Sunday, March 11, 2007

Legitimacy Blindness

Dodgy bus stop

He just won't go away, will he.

Miguel Bus Stop doesn't like the way his ex-colleagues voted for a fully democratic House of Lords. He says:

"The Tories are afraid that if they do not advocate a fully democratic second chamber you will doubt whether David Cameron has really modernised them.

The watchword that pusillanimous MPs use to disguise their fear is “legitimacy”. The Lords will lack it unless the public chooses its members, they say. That view should be challenged. Is the chief executive of BP or the astronomer royal or the chief constable of Merseyside illegitimate because not elected? Legitimacy can be conferred through different procedures. The fact that the office holder is qualified and suitable normally helps to confirm that legitimacy. It is only in democratic elections that qualifications and suitability need play no part whatsoever."

Er... what???

Look, Miguel, we don't need to elect the chief exec of BP because we have an even better control over him. You see, he's just a humble commodity supplier, and all we want from him is cheap uncontaminated fuel. If he doesn't give it to us, we simply vote with our wallets and go elsewhere. We have no idea what supposed "qualifications" he's got, and we don't care: we judge him on results, and if he doesn't deliver, we have an effective and immediate remedy.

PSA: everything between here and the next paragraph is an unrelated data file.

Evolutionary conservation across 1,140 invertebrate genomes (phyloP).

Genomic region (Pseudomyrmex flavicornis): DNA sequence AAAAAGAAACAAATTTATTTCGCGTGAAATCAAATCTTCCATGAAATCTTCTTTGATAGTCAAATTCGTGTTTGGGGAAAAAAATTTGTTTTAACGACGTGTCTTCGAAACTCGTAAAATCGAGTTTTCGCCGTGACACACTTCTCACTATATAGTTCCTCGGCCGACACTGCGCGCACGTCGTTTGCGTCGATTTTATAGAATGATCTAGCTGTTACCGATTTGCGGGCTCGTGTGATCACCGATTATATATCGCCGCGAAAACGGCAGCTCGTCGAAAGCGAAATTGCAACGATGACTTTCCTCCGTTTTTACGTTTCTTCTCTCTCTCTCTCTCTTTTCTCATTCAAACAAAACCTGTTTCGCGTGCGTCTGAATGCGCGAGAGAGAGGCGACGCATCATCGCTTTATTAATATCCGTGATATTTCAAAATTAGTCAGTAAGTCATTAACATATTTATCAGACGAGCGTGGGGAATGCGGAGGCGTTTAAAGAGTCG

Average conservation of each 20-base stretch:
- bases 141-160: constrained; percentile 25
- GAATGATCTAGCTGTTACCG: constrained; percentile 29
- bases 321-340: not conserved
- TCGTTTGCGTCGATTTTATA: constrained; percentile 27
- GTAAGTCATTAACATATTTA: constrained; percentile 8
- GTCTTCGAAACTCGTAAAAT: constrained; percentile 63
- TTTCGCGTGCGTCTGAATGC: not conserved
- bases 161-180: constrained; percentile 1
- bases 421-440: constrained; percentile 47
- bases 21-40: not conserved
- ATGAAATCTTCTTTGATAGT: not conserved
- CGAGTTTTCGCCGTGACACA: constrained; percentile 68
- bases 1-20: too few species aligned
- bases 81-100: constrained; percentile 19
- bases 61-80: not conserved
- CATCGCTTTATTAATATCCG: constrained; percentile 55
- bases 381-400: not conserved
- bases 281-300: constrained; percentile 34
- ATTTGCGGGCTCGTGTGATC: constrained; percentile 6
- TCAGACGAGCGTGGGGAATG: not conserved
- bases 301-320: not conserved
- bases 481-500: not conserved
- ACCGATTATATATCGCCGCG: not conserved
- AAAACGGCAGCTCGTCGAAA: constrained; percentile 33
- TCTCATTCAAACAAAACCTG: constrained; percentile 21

Yes, yes, he obviously has to obey the law. And yes, he must safeguard BP's corporate "reputation". And as a matter of fact, he's appointed by the board of BP, who are elected by shareholders, not customers. But the key point about our relationship with him is that we punters hold the whip hand.

As for your unelected Chief Constable, I do question his legitimacy. We've blogged ad nauseam that the police have become wildly unaccountable to the communities they serve, and we desperately need locally elected sheriffs. So he's a Big Problem, not an example of something that's working to everyone's satisfaction.

To be frank, if you really believe your own argument, you're even more out of touch than even I'd imagined.

Because out here, we're fed up to the back impacted wisdom teeth with having so little control over our overbearing government. We're fed up with supporting 800 unelected peers in their splendid London club so they can rule over us. And we're especially fed up with having superannuated MPs- often rejected by us- decked out in ermine and plonked down on the red benches so they can go on interfering in our lives for ever.

Now I wonder why an almost superannuated, and certainly rejected, ex-MP would be arguing for an unelected second chamber?

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